Of course, the scene still depicts the lifestyle of the one-percent, because most of us don't get personalized security checks on the tarmac in front of our plane. Instead, we have to remove our shoes and wait like cattle in long security lines. Link: NPR.org
Categories: Photos/Videos, Politics
Posted by Alex on Wed Jan 18, 2012
Comments (1)
<# some text #>
Mark Hayward
A pile of dirt may not be worth much money. But a pile of dirt that was once beneath Yankee Stadium could potentially have more value. Especially if that dirt was packed into key chains and other corporate gift items and then sold at a big markup in sporting goods stores.

That was the pitch Mark Hayward used to convince a victim to give him $35,000 -- as an investment in this Yankee dirt scheme. As far as I can tell (the news report isn't really clear) Hayward never had the dirt in question. Eventually the victim got suspicious. And now Hayward is facing charges of first-degree larceny. Link: ctpost.com.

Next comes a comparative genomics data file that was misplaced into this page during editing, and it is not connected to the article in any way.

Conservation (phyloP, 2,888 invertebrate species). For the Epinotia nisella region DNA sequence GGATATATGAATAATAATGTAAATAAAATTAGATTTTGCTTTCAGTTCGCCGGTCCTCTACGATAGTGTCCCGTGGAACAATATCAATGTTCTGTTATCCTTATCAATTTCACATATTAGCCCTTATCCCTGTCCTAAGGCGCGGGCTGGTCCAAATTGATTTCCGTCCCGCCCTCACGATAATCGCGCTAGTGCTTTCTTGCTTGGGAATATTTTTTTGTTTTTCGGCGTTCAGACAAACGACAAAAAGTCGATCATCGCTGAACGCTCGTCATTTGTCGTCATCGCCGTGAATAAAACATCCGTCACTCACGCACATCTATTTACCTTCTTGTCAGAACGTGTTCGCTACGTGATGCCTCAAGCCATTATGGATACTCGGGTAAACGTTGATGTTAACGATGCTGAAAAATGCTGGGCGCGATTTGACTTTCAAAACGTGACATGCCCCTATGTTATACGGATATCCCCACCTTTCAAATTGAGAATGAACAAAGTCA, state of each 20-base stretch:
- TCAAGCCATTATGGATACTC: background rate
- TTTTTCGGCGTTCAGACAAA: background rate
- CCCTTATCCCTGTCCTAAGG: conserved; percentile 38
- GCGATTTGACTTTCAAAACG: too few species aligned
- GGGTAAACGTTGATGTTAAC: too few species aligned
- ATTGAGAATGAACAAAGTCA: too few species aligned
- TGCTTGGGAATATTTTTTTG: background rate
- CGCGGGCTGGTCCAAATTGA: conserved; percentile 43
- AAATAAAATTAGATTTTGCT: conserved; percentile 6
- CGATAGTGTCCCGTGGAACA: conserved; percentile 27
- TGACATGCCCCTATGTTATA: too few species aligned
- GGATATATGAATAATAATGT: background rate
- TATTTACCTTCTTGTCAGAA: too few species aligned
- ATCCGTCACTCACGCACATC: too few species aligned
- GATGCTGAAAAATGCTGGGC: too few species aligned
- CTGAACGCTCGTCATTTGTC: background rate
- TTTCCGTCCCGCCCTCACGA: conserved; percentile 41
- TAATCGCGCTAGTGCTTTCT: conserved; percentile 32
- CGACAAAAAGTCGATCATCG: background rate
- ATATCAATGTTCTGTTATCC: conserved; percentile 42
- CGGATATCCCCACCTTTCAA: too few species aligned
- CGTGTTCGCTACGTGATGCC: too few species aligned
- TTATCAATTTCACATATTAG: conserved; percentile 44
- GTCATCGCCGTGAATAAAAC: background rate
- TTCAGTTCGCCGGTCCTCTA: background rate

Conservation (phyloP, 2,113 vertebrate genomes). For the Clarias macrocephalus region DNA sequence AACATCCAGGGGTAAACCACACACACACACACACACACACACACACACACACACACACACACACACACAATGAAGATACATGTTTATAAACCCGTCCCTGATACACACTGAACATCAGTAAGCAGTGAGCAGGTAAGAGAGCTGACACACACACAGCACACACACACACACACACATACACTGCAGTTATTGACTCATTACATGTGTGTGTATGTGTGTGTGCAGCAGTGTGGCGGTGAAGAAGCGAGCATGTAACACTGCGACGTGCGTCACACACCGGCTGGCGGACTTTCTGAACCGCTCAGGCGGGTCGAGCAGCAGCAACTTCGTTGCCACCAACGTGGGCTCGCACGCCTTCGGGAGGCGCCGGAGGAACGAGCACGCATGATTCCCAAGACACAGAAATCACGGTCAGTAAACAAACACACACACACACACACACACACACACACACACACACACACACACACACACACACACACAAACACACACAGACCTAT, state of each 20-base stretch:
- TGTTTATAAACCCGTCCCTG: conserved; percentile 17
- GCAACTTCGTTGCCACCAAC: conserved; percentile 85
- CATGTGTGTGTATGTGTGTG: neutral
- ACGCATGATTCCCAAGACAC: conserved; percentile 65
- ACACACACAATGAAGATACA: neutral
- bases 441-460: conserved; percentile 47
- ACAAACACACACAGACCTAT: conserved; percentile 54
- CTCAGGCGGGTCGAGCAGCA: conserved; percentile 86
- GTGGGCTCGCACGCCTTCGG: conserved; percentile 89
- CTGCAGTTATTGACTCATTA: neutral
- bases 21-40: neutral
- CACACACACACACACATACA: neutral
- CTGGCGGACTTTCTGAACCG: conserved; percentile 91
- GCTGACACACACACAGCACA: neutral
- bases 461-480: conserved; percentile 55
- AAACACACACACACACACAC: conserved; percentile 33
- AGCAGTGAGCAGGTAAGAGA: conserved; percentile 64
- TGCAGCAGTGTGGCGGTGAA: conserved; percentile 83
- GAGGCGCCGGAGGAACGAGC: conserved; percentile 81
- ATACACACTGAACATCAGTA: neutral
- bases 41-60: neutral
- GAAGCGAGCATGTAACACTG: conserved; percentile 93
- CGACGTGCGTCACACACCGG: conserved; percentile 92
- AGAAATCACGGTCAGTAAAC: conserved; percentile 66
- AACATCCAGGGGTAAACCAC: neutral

Categories: Business/Finance, Con Artists, Sports
Posted by Alex on Wed Jan 18, 2012
Comments (0)
Supporters of Vladimir Putin have been caught in a flat-footed attempt at character assassination. Wanting to smear blogger Alexei Navalny, who's been a fierce critic of Putin's government, they created a picture showing Navalny meeting with the exiled oligarch Boris Berezovsky. The implication was that Berezovsky was funding Navalny. Then Putin's supporters published the picture in one of the party newspapers.